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What Does Brexit Mean for Accountants?

What Does Brexit Mean for Accountants?

Accounting

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Following the Brexit deal, the credentials of accountants qualified in Britain are no longer automatically recognised by all member states of the EU. Some countries, such as Denmark, France and Greece, now demand that UK accountants undergo an ‘economic needs’ test to work with, or in, their countries.  

 

On the other hand, EU states such as Italy, Germany and Spain continue to recognise UK professional accountancy qualifications and have not imposed any restrictions. The bottom line is always to check the individual stance of each EU country ahead of carrying out business with a company based in each one. 

 

The impact of Brexit will mostly be felt by accountants via their clients. Brexit means that some businesses are relocating. That’s because their supply chains have been hit hard by the new customs checks due to the end of the free flow of goods and services that is at the heart of the EU. And, on the human front, the changes to free movement of people could also lead to skill shortages.  

 

Accountants can also be expected to carry on receiving a large and varied range of inquiries. Clients will want to know the answers and seek advice regarding changes which are still relatively new. That means clients will be searching for guidance and assistance with forecasts, planning and managing their working capital. 

 

Here is a list of the issues and changes that Brexit means for most accountants who have clients that have been impacted... 

 

Financial reporting 

Firms must use UK-adopted International Accounting Standards (IAS) rather than EU-adopted IAS when drawing up annual accounts for financial years beginning on or after January 1, 2021. A UK-registered audit firm will also be required for UK companies for signing their audit reports.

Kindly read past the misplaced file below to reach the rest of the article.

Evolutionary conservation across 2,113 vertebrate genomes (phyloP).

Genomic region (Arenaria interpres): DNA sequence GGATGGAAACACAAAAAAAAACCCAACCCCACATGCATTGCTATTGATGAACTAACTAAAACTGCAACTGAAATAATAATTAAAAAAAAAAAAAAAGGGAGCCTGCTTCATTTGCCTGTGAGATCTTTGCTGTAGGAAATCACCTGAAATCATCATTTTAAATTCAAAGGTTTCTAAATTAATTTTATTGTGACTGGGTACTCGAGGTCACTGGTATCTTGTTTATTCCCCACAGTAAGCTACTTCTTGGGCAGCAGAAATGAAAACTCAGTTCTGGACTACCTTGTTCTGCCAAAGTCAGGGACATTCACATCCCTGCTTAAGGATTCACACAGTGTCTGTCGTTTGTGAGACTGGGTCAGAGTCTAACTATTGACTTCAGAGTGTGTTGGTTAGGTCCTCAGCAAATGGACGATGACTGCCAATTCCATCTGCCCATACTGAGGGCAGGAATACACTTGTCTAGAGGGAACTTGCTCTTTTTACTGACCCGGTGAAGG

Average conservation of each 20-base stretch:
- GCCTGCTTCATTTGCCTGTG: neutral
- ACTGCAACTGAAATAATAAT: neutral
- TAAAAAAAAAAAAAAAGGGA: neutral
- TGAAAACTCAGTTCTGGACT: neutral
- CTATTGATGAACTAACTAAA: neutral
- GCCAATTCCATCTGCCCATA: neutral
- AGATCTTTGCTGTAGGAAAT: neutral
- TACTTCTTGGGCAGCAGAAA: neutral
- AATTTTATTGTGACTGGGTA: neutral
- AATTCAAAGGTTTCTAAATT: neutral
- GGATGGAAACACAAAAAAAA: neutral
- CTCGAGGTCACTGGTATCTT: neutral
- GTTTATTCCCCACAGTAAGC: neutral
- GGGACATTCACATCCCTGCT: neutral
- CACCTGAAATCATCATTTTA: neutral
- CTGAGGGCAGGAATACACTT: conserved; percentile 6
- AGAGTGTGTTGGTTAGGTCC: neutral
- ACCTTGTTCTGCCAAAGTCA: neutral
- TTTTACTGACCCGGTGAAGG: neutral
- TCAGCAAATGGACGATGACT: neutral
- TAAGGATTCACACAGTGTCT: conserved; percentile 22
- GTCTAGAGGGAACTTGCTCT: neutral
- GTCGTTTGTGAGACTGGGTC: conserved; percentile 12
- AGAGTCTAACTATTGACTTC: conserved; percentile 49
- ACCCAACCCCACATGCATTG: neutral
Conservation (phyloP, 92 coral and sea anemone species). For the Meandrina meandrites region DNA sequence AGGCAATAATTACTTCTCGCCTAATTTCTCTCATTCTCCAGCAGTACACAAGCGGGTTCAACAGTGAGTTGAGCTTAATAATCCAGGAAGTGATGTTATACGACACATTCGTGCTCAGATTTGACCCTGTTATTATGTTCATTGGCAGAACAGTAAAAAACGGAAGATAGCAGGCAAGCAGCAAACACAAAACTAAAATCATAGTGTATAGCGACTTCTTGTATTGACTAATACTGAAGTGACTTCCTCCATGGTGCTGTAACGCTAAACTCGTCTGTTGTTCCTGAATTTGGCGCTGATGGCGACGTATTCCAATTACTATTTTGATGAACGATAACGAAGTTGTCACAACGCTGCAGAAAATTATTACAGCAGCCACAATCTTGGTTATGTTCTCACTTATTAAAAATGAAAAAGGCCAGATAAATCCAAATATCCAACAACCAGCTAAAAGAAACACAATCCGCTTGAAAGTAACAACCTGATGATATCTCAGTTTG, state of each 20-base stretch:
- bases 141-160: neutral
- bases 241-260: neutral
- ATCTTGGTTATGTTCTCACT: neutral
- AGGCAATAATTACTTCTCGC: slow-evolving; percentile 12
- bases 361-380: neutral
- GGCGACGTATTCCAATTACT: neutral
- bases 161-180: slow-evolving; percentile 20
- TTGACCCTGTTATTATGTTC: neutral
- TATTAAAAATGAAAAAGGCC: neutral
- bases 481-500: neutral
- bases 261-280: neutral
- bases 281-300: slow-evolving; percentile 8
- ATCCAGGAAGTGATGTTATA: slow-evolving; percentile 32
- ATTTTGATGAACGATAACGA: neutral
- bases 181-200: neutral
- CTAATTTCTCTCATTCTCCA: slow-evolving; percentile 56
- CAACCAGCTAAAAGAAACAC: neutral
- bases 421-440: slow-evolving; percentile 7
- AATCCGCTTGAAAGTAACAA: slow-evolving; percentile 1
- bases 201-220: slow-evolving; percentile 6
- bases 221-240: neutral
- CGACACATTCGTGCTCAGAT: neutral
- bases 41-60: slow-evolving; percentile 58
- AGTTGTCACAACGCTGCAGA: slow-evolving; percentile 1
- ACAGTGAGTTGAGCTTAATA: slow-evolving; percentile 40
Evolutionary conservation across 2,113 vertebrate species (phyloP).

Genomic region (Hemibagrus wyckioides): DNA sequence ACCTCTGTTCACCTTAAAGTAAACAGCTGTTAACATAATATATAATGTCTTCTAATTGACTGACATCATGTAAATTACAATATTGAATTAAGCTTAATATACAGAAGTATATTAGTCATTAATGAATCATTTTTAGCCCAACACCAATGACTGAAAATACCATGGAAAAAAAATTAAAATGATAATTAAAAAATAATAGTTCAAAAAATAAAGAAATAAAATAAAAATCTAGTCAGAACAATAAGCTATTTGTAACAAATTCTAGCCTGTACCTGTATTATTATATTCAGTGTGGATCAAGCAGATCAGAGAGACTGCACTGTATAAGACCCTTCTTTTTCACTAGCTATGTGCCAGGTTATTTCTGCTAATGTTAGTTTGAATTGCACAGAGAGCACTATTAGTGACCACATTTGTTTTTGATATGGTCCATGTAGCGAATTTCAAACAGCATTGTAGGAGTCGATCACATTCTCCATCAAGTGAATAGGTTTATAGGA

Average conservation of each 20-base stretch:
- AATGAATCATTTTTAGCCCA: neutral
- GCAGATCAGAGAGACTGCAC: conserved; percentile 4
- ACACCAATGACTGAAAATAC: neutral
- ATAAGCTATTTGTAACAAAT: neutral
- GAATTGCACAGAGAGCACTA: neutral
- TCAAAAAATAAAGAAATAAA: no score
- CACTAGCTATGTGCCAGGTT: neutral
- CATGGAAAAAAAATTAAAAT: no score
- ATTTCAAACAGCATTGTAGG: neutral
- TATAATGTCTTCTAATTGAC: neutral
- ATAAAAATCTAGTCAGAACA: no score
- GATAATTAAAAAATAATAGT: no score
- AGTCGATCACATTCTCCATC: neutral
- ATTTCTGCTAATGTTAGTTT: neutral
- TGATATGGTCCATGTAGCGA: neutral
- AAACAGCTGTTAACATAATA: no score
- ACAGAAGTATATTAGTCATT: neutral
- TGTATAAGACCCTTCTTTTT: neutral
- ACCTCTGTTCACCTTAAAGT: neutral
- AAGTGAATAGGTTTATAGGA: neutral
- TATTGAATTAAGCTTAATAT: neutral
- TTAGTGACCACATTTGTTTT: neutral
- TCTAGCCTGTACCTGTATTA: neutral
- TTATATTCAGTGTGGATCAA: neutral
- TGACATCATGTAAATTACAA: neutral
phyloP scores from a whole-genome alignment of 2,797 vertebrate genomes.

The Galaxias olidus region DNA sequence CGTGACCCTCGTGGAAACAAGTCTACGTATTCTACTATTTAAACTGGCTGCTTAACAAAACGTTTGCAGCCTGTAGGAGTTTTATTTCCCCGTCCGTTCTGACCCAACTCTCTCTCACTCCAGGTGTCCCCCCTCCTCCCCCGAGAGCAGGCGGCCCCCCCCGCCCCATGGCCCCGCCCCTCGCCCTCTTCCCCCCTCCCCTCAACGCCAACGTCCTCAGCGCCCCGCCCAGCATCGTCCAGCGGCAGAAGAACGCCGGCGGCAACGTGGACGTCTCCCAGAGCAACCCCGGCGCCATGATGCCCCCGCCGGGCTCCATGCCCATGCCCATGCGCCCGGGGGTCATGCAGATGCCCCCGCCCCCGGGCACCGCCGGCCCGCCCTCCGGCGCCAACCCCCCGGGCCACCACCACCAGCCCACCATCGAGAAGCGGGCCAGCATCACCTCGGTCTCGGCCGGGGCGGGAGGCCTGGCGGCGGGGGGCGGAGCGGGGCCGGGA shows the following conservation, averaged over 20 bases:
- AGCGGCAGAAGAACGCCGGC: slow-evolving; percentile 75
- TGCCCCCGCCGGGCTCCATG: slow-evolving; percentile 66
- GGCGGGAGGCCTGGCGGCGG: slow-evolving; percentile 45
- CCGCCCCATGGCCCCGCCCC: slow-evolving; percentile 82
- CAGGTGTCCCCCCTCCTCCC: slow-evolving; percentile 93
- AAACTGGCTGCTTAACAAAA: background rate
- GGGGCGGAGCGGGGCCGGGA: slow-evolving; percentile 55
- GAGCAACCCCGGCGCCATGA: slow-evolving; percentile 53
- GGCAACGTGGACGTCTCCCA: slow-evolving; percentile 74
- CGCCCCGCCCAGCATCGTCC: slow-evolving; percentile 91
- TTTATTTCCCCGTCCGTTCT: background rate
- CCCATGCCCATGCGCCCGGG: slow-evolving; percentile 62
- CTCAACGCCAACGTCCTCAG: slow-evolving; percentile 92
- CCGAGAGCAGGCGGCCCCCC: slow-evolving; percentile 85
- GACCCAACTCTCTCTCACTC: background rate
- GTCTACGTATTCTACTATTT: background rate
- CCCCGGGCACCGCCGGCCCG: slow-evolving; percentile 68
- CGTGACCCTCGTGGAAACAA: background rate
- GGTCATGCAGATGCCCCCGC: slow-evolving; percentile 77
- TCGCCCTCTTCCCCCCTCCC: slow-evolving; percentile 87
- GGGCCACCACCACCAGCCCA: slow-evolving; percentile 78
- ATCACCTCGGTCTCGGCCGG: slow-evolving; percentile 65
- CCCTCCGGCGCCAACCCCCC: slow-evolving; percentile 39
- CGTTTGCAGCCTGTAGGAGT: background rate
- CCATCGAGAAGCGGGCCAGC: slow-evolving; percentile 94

Companies incorporated in the UK which have a subsidiary or other type of presence in a European Economic Area (EEA) state must be in compliance with the reporting requirements of the member state in question.  

 

Furthermore, financial bodies, such as banks and insurance companies, must follow the disclosure and transparency rules of the Financial Conduct Authority (FCA) and Prudential Regulation Authority (PRA). 

 

Customs processing and increased bureaucracy 

Although one of the main issues in the Brexit agreement was enabling efficient documentary clearance in cross-border trade between Britain and the EU, companies can still expect considerable bureaucracy. This relates to customs declarations necessary for goods entering or exiting the UK, and also includes goods being moved between the British mainland and Northern Ireland. 

 

EORI number  

The Brexit deal sought to provide for tariff and quota-free access to the EU, so that both sides could continue trading similarly to the way they did previously. Businesses are now required to provide a UK EORI number (Economic Operator Registration and Identification) in order bring goods into the UK as well as taking them out. 

 

VAT after Brexit 

Following Brexit, UK businesses must apply VAT in trading with companies in EU member countries in the same way as they do with firms in non-EU member states. The same applies to companies in EU countries trading with the UK. Additionally, UK firms must also register for VAT in the EU state in which they are doing business.  

 

HMRC automatically has records of VAT-registered firms that have already traded with counterparts in the EU. Meanwhile, companies below the VAT threshold must make an online application.  

 

Since the UK has removed its VAT Mini One Stop Shop (VAT MOSS) scheme, UK digital companies must now declare sales and pay VAT to the authorities in the EU member state with which they are trading. Firms supplying digital services to clients in EU states can still use VAT MOSS, but are required to register for it in each EU state where they sell services.  

 

Firms which are VAT registered in the UK can take advantage of postponed accounting for imports from EU and non-EU states alike. There is no need to pay import VAT when their goods arrive at British ports or airports, but must note and account for it on their VAT returns. 

 

VAT for Northern Ireland 

Since Northern Ireland’s border with the EU remains open, companies must pay UK import VAT on any goods imported into Britain. Firms importing goods to Northern Ireland from Britain will have to pay EU import VAT (which can be put off via postponed accounting). As for imports and exports between the EU and Northern Ireland, they simply continue according to current EU practices. 


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